Over the past few months, I’ve been getting myself acquainted with my new Job at Camden Council and learning the ropes. I’ve been brought in to work on Camden’s new website redesign project. For the past few months, I’ve not only learnt a lot about why and how the website works but also understand how much work and research goes into redesigning a local government website. And all of the research conducted has proved to be a very valuable process to the project. It has delivered some insightful data on how we should design the website.
Design Vs. Usability
As I mentioned in an earlier blog post, redesigning a council website does not have the same impact as redesigning an e-commerce website. Its impact has further implications to citizens lives and is not just about fulfilling a desire to get a new pair of shoes or even a brand new car. They just want to find the information they need and complete transactions without any fuss. And this leads to the argument of what is more important, design or the website’s usability? Or can we find a balance between the both? If yes, how do we do this?
Citizens ‘wish list’ and frustrations with local government websites
Based on the user research that we did on Camden residents, we found that people’s expectations on a council website are not that difficult or unreasonable. They just want things to work. Sometimes just an email or letter notifying the process of the query is enough to put their minds at ease. But the truth is, a lot of council website are failing in doing just this based on my own personal research into local council websites. Among the most obvious challenges for citizens when using local council websites and specifically for Camden residents are as follows:-
- Better e-forms – E-forms are not clear, confusing and sometimes just doesn’t work.
- Need bigger headers and better filters – Some users complained that the headers were too small and the need for better filters of the information.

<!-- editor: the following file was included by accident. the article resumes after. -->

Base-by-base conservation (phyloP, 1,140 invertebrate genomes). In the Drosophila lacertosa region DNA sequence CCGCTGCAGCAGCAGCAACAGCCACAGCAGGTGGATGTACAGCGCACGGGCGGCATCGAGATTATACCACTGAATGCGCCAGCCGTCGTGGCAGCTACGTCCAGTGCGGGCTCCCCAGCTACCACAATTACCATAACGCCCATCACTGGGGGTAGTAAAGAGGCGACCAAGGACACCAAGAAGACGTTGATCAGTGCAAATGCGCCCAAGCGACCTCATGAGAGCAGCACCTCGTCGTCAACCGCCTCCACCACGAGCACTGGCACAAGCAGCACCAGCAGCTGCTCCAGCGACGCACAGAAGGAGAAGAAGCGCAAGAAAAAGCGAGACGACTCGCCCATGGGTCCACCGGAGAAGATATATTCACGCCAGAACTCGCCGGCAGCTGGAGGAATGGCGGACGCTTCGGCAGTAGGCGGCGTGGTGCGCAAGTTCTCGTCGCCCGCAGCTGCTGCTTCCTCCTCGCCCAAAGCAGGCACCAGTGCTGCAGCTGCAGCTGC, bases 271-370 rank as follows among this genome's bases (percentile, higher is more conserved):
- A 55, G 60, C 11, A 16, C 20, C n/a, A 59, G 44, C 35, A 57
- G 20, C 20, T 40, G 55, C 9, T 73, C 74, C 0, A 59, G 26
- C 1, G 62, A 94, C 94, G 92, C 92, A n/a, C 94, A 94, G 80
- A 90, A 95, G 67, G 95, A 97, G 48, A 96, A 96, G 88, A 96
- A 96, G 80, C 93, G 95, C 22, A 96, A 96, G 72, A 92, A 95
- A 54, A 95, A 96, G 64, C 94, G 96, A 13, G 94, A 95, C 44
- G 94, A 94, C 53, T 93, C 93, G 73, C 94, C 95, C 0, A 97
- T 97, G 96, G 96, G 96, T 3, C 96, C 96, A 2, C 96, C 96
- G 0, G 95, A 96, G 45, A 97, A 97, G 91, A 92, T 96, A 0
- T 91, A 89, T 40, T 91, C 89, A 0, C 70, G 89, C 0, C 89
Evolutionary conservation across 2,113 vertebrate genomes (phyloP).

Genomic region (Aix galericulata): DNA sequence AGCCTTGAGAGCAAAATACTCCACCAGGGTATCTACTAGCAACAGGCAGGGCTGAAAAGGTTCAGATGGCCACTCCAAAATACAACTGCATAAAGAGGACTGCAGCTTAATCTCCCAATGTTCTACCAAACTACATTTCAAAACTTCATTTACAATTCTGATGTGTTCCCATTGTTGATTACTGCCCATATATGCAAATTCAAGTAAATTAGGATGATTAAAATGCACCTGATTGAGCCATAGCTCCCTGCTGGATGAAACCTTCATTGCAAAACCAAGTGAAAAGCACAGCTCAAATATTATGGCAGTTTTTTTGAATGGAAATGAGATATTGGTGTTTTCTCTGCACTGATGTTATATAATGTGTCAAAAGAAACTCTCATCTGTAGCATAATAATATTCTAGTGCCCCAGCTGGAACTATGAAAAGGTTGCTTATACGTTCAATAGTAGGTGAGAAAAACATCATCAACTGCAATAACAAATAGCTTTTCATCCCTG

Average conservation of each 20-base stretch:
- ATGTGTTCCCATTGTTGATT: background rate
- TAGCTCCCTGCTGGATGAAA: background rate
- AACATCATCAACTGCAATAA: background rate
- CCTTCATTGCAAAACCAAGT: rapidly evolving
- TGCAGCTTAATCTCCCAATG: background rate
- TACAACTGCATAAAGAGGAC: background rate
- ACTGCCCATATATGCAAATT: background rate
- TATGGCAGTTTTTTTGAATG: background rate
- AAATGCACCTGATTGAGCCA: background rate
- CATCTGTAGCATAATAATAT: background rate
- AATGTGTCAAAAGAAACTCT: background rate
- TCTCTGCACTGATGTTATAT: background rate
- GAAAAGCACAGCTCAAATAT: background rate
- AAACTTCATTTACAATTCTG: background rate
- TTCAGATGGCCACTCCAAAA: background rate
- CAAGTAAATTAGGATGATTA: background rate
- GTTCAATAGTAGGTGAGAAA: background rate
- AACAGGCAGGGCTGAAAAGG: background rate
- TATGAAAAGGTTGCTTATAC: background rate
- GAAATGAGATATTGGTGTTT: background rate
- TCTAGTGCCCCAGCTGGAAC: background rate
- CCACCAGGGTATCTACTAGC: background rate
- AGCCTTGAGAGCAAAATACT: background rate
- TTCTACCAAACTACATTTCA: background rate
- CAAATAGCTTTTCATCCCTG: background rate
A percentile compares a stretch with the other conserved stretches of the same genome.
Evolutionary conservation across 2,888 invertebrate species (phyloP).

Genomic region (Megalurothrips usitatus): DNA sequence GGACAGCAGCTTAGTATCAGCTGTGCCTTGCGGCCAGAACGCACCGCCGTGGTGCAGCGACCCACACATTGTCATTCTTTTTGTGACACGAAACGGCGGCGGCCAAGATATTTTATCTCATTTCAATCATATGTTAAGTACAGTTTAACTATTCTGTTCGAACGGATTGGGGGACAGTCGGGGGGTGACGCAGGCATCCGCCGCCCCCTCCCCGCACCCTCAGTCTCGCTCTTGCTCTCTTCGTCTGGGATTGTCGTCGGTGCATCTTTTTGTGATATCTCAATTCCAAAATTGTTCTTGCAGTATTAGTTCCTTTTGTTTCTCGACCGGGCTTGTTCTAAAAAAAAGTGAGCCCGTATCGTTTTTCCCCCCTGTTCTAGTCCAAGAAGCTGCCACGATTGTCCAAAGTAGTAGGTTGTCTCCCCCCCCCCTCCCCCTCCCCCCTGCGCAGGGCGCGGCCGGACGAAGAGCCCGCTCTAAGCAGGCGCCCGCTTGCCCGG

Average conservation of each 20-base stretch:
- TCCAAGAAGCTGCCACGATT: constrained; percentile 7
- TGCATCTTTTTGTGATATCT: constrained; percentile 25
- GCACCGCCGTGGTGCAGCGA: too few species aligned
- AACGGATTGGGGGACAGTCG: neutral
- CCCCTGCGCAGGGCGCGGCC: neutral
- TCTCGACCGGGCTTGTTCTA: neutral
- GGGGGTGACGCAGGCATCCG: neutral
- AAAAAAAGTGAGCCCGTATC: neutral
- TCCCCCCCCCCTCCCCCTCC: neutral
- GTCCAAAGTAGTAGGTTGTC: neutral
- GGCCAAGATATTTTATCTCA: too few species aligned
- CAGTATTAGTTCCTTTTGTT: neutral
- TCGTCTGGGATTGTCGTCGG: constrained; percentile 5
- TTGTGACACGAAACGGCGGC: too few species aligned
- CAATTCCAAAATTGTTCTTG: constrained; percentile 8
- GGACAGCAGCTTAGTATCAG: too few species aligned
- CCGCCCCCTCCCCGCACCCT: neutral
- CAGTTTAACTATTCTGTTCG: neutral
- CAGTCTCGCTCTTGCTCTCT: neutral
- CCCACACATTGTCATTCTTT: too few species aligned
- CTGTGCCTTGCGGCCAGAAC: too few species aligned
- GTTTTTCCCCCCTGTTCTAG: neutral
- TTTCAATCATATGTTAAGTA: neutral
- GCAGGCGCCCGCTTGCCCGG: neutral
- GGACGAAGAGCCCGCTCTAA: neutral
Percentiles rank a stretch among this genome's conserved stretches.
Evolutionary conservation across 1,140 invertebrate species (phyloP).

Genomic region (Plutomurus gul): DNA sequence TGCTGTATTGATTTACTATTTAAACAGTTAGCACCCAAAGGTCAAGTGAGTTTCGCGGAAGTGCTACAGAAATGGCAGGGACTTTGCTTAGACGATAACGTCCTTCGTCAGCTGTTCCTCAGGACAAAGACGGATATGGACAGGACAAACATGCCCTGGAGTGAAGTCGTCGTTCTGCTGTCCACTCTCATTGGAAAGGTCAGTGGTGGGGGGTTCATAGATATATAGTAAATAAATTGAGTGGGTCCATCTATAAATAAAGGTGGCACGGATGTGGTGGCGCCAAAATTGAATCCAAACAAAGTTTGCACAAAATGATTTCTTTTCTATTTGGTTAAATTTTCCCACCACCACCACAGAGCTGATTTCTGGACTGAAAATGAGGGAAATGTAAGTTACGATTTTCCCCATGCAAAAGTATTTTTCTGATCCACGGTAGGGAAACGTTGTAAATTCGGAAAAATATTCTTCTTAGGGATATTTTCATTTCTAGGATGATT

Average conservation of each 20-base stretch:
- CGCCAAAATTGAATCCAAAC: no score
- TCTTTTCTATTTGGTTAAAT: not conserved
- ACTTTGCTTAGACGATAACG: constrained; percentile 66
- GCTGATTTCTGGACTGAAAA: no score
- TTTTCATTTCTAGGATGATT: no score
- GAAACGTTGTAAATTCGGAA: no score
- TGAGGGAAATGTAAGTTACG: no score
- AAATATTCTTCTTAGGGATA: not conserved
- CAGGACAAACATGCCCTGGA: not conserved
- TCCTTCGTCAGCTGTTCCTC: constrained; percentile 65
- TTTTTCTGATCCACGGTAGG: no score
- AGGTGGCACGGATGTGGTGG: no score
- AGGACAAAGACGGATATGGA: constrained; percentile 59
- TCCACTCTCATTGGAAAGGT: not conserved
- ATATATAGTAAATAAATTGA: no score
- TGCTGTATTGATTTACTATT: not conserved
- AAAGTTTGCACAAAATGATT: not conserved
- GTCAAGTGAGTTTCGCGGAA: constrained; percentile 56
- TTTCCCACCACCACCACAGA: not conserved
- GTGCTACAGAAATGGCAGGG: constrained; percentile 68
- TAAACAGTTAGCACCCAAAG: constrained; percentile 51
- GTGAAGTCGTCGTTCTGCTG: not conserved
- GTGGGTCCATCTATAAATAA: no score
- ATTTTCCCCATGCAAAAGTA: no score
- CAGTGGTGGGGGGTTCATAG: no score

- Need acknowledgement of service, not referring to automated reply – Need notification or acknowledgement of current processing stage of query or transaction.
- The site is confusing, there is too much information – The site is very heavy text and a bit too overwhelming for users who don’t come to use the site regularly or are novice internet users.
- Wanting to pay online for recycling – Users don’t mind paying for council services online, even the novice users. They feel secure enough to make even the smallest transactions online like for their recycling.
- Better and clearer way to sign up for leisure centre and library online – The sign up process can be unclear and confusing.
- Website should have distinguishing categories like the BT website – Users agreed that there should be a clear distinction between corporate and resident users versions of the website like the BT website where business and home users are clearly defined.
- Prefer information such as news, events and general information on updates or emergencies to come to them through social networking channels – A regular social network user who subscribes to Love Camden, Camdentalking and our uservoice Facebook page described our social network channels to be useful to her because she likes information to come to her instead of coming to the website.
- Ability to give feedback – Users also expressed the want and need to give feedback on service, not necessarily on the website but through online channels.
- Have a “What is your diagnose” type facility – A lot of users seem to like using the NHS website because it has the “What is your diagnose” facility and wondered whether that could be incorporated into the council website
- Wanted to order lid for bin online but there wasn’t any for lids – User’s bin lid was stolen during the snow, possibly due to people stealing the lids to slide through the snow. Wanted to order the lid online but it was not possible. Therefore had to call to explain that she didn’t want to order the whole bin, but only the lid.
- Felt the website was information heavy for families but for childless couples or single individuals, it was limited – Interesting insight to how single or childless felt there wasn’t particularly relevant to their needs on the website because they did not need the schools, children and etc information. Maybe we should consider a section where this particular group of residents services to be highlighted.
- Desire to be digitally engaged with council – It seemed that particular segments of users want to be digitally engage with their council but not been clearly guided on how to do that on the website. This might mean that the council and democracy section does appeal to them or give the necessary tools to get involved.
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